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How to Establish a History Network

Some Advice on Establishing and Developing a Discipline Network

Identify Key Individuals Who May be Interested in Becoming Actively Involved

Build up a core group initially and involve them in the establishment and organisation of network activities. Experience suggests a group of five or six institutions of varying types is a good number to begin with, though in some cases fewer may be appropriate to start the process moving forward. Membership can be expanded after the programme is fully established.

Agree the Objectives for the Network

Establish objectives and any ground rules as soon as possible and develop a plan of the first year’s programme with clear division of responsibilities (especially for convening meetings and preparing publicity).

Seek funding

The Higher Education Academy can offer networks funding for certain activities. This can be used to cover costs such as travel, publicity and workshop facilitators.

Take Time Considerations into Account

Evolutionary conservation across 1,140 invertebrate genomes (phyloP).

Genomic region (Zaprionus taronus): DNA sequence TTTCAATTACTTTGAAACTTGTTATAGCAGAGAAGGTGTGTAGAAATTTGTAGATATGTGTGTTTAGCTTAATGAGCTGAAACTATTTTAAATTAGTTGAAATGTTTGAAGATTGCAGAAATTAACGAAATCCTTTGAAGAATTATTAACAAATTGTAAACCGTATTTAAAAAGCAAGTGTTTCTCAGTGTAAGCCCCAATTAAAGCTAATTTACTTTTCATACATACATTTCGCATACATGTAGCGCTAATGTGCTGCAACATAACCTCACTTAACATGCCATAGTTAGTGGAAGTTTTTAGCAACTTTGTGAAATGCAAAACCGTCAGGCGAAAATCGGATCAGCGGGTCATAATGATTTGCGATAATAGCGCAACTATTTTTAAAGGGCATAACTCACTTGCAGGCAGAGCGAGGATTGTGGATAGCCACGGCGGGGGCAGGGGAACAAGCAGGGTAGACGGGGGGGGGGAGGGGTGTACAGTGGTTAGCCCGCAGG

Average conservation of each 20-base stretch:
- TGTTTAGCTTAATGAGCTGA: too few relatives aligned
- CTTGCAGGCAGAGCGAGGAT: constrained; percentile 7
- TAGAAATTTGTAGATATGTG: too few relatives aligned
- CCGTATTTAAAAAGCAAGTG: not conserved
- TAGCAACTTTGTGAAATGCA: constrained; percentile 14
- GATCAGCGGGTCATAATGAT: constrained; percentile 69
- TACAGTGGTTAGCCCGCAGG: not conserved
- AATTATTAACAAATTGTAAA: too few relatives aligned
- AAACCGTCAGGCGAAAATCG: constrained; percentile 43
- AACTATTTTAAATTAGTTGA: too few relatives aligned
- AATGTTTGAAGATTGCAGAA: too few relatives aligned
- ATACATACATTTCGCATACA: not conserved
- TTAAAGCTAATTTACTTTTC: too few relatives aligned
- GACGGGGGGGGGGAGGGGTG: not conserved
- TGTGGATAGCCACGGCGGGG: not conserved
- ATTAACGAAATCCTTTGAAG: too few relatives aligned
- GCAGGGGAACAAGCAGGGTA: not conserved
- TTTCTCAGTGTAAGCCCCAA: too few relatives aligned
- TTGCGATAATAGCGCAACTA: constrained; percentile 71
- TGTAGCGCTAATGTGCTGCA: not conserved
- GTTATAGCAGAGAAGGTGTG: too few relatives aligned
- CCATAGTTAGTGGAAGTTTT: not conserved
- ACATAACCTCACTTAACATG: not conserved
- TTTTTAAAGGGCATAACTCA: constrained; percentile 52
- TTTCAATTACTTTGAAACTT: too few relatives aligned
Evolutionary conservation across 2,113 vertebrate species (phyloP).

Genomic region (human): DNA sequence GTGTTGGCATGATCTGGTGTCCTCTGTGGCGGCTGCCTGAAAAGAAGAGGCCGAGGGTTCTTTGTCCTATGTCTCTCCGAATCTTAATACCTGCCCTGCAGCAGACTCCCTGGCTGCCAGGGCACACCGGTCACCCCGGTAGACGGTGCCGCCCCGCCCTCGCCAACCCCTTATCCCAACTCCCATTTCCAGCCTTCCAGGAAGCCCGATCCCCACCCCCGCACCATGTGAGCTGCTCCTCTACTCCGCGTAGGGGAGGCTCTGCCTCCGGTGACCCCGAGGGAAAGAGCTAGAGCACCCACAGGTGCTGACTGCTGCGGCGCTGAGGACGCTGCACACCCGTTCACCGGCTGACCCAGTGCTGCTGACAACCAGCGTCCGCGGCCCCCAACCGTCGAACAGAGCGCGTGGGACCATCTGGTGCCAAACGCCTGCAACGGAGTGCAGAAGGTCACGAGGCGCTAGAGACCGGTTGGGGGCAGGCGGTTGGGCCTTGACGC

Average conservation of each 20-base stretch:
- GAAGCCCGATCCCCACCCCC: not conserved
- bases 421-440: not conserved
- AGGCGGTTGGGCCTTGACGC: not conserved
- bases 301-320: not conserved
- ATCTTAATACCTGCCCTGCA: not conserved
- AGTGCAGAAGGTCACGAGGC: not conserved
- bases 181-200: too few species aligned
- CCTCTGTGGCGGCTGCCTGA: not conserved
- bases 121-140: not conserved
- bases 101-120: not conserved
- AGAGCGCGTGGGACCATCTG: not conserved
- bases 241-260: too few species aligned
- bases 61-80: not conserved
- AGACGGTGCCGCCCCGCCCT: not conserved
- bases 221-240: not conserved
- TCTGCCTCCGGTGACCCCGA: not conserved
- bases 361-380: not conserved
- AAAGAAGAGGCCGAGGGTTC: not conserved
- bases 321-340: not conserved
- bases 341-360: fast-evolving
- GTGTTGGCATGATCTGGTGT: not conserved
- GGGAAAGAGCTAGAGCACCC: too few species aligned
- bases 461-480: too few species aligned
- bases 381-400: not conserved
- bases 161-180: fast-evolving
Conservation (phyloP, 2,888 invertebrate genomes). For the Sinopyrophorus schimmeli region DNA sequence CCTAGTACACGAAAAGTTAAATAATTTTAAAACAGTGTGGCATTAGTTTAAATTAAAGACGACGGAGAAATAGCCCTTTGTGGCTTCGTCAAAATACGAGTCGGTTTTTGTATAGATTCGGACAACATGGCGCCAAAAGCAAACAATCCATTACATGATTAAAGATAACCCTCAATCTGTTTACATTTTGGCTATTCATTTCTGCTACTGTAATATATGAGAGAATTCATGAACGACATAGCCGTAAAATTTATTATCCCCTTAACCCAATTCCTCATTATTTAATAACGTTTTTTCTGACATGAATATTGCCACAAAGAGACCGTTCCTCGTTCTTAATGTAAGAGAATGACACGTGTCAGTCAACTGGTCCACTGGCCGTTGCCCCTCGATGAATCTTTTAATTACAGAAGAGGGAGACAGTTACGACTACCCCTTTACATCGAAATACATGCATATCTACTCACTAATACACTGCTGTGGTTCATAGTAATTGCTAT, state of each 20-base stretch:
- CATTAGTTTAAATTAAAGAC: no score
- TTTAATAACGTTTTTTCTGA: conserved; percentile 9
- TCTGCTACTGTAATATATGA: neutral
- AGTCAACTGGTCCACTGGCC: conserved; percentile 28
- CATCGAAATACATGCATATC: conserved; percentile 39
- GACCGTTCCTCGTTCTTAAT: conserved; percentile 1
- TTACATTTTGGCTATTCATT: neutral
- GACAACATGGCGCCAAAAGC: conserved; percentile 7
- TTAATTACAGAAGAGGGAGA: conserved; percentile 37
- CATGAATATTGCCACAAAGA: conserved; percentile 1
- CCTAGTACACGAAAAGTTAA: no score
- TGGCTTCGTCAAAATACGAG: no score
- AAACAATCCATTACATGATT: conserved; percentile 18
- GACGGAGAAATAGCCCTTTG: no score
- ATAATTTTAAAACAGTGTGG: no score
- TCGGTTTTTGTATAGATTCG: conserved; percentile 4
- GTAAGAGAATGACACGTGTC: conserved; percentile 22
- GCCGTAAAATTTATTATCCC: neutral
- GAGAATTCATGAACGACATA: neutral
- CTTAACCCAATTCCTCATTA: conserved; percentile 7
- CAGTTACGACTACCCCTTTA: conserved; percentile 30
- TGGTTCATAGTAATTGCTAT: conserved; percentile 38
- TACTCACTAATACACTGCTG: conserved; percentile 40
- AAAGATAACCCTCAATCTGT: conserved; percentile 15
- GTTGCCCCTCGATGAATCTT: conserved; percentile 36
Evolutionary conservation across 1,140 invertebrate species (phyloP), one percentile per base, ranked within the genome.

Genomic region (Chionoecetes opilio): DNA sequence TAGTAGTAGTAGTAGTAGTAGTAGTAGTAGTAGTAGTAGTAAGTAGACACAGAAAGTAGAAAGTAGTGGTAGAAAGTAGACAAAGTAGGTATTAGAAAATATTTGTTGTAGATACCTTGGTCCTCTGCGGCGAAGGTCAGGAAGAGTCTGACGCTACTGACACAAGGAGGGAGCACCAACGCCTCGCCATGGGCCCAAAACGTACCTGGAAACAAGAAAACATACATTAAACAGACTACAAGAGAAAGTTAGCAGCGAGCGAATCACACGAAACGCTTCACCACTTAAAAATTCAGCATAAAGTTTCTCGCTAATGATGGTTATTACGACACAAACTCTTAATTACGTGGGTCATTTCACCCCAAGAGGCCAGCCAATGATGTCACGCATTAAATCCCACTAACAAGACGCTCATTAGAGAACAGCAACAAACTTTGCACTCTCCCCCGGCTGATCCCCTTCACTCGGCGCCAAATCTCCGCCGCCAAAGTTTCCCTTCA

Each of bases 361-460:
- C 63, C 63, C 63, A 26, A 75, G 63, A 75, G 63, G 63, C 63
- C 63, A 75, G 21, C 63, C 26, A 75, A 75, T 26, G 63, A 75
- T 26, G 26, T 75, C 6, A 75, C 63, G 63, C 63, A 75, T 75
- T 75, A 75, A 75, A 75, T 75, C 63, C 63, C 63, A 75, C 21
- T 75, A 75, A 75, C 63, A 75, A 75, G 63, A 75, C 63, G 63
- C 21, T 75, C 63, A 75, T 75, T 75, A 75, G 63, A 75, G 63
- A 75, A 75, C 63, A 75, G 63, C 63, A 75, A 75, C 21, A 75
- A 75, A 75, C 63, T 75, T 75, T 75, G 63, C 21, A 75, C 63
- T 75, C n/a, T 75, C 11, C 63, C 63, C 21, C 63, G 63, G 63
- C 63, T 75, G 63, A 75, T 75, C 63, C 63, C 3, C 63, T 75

Start with an issue that seems important and of practical benefit to everyone. Staff development workshops, for example, are widely beneficial but do not require much in the way of resources. Later you may wish to mix discussion of teaching and learning issues with issues of topical concern to the discipline, such as benchmarking or subject review or research and teaching.

Ensure that Events are Well-publicised

You may want to establish a database of historians in all participating institutions, and the Subject Centre can provide a list of these, or advertise on the Higher Education Academy website if you would like to draw in a wider audience. Writing a short report of events or minutes of meetings, and circulating these to all in participating departments can be helpful in widening involvement.

Establish Links with Other Networks

There is no point in reinventing the wheel. Ask for advice and to exchange ideas for your programme.

Report on Your Activities and Findings

You may wish to present at the Annual Conference for Teaching and Learning in History or submit a briefing report to the Higher Education Academy or a History Organisation.